Last night’s training session with Lacey and her forever-family took place at our local Pisces Pet Emporium store. Lacey got her first harness last week, and her “heel” position while walking has improved dramatically. The isles at the Pisces store are a bit more narrow than those at our local PetSmart, but Lacey still managed to maintain an almost perfect “heel” position. And when people asked to pet her, she did a really good job of going into a “sit” position and holding it while she was petted. She did try a few times to get on her hind legs and put her front paws on people, but she figured out very quickly that she would only get affection if she was sitting nicely. All in all, considering that it was her first time in that store, Lacey and her forever-family did a phenomenal job.
We did encounter a couple of dogs who were giving Lacey focused, direct eye contact. Lacey started to return the stare, and her mom immediately redirected her attention by squeaking one of the many toys hanging on hooks. Lacey loves squeaky toys, so it was easy to redirect her attention.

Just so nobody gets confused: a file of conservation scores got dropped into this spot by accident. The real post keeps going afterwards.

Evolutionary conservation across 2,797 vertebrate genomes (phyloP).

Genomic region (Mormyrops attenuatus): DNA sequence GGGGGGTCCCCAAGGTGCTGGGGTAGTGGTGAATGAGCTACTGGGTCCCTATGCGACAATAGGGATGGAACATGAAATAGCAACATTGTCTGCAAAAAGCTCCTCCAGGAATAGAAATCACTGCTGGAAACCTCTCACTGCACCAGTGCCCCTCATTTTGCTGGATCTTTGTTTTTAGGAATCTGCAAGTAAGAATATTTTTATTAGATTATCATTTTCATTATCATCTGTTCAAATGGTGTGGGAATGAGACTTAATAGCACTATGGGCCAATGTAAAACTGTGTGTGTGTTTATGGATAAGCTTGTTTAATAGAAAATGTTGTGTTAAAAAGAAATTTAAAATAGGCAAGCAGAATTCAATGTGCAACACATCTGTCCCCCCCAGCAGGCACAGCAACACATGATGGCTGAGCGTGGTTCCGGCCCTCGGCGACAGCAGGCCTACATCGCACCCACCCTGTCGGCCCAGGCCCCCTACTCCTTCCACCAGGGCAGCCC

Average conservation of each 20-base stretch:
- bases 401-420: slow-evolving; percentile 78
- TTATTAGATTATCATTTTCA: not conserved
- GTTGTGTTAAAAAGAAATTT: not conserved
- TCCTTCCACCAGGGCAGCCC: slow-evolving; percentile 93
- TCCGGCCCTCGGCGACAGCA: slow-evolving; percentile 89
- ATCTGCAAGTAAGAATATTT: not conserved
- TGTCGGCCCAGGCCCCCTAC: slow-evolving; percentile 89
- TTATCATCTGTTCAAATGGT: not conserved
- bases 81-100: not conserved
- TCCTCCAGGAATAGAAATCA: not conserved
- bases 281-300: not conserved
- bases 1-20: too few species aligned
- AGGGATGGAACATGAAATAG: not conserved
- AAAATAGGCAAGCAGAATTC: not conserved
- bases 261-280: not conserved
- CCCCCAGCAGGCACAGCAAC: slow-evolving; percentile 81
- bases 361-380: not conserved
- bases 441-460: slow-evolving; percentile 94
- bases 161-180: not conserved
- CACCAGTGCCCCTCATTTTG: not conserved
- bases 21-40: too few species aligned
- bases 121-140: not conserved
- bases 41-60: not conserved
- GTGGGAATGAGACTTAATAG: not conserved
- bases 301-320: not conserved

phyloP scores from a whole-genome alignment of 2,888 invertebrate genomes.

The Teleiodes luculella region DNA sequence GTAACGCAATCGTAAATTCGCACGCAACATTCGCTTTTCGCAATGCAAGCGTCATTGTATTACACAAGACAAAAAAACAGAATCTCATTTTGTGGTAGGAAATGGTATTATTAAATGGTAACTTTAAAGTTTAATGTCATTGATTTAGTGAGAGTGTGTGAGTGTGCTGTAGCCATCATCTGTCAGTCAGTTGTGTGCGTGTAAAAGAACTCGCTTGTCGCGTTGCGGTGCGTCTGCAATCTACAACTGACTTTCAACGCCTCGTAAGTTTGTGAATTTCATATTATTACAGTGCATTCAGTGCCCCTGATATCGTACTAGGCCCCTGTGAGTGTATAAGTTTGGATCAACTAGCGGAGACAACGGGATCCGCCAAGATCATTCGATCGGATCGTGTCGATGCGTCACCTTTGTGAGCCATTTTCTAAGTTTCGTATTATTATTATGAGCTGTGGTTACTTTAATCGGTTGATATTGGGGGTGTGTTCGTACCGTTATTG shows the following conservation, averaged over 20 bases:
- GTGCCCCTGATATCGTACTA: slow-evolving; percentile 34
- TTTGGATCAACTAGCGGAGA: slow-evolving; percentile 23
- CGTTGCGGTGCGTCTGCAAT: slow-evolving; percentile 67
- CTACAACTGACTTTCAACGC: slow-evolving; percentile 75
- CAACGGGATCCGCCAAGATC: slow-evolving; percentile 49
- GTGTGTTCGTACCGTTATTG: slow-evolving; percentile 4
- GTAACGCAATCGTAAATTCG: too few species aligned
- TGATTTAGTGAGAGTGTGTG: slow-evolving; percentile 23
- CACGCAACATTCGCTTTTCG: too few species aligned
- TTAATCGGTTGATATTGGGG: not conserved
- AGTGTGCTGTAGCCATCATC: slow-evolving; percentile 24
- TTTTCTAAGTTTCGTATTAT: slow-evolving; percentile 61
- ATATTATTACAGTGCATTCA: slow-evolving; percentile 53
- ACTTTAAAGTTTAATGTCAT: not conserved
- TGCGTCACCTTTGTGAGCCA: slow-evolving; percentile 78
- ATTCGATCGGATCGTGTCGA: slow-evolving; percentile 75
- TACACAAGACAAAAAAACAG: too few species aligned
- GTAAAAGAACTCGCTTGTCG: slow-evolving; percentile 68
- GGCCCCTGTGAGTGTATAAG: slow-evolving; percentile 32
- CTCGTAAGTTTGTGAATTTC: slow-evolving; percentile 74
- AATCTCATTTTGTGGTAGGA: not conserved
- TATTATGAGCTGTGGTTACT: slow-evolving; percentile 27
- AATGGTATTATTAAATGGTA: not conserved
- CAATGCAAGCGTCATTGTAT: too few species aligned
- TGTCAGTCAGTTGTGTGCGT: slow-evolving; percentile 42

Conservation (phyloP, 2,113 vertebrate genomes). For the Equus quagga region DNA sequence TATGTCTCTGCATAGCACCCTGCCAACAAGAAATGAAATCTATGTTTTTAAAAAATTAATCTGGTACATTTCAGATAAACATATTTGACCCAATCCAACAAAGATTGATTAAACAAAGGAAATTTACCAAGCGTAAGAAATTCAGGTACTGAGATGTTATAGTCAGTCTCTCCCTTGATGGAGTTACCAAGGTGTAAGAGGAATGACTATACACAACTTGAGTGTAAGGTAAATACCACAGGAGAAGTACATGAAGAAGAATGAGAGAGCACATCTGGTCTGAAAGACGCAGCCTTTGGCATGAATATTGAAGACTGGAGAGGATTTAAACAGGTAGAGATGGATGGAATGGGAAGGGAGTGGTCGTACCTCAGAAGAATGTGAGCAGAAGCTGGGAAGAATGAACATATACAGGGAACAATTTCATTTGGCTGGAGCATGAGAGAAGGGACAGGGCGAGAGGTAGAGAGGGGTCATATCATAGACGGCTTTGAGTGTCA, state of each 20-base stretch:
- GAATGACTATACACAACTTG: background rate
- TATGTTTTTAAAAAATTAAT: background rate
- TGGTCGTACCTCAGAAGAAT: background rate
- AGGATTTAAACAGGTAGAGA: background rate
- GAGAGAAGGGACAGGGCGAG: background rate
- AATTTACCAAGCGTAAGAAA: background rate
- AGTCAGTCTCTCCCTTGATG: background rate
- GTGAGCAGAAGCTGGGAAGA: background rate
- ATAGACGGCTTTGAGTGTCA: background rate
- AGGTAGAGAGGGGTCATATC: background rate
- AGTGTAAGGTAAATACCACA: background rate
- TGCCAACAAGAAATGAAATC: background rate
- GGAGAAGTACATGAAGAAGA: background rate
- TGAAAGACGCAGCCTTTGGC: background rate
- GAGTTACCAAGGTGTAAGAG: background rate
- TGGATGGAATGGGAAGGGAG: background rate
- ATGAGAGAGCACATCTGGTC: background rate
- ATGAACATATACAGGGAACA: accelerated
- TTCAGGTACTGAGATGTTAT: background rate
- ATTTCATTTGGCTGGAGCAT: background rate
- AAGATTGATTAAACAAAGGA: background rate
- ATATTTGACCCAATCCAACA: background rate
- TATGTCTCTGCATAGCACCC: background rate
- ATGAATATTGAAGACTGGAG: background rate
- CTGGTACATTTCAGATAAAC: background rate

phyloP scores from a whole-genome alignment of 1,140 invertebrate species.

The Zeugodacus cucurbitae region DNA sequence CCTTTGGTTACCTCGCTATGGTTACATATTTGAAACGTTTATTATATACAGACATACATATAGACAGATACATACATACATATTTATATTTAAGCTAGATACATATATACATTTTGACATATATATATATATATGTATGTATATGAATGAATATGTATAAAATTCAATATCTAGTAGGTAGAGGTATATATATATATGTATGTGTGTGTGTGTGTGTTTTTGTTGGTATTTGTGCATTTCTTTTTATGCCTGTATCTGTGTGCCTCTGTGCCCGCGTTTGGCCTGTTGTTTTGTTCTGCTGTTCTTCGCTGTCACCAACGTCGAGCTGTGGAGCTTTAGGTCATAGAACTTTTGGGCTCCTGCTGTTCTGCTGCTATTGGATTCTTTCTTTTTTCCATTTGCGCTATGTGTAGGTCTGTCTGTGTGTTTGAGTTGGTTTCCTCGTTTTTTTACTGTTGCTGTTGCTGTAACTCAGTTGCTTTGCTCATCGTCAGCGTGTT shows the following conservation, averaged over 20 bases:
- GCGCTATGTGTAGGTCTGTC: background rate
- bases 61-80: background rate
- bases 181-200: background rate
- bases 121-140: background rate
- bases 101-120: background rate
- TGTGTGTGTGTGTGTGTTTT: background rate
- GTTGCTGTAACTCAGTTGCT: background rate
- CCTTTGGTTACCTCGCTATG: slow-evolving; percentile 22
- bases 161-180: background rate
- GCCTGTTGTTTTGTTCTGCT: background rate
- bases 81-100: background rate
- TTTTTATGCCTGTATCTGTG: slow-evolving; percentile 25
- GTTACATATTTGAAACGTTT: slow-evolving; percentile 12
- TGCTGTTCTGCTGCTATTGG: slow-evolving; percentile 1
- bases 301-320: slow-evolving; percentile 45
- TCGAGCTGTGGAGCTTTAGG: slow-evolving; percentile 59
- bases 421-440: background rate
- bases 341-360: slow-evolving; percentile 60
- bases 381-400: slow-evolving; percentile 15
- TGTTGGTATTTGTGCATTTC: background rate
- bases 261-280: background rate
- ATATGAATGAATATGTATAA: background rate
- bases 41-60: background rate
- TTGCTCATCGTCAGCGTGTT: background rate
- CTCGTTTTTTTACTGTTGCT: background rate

Then, a customer came by with two very large dogs, and he didn’t seem to have very good control of them. One of the dogs saw Lacey and came to a stop, giving her focused and direct eye contact, and tension in his body. I noticed the tension, but his owner didn’t. Instead, he was busy trying to get his other dog set up for a photo. Lacey’s mom was looking at various items on the shelves, so she didn’t notice what was happening, either. Lacey doesn’t understand that her boldness could get her hurt; because his owner wasn’t paying attention, it would have taken only a split second for the other dog to attack her. So, to prevent trouble before it could start, I stepped in front of her and blocked her so she couldn’t return the stare. The other dog looked at me, I gave him direct eye contact and calm, assertive energy, and he walked away.
It’s hard to have your eyes everywhere at once, especially when working with a dominant puppy. Sometimes, you really do need an extra set of eyes. But these are things Lacey and her family are learning, and so far, they’re doing a pretty good job. With practice and time, they will become adept at being able to assess various situations as they occur.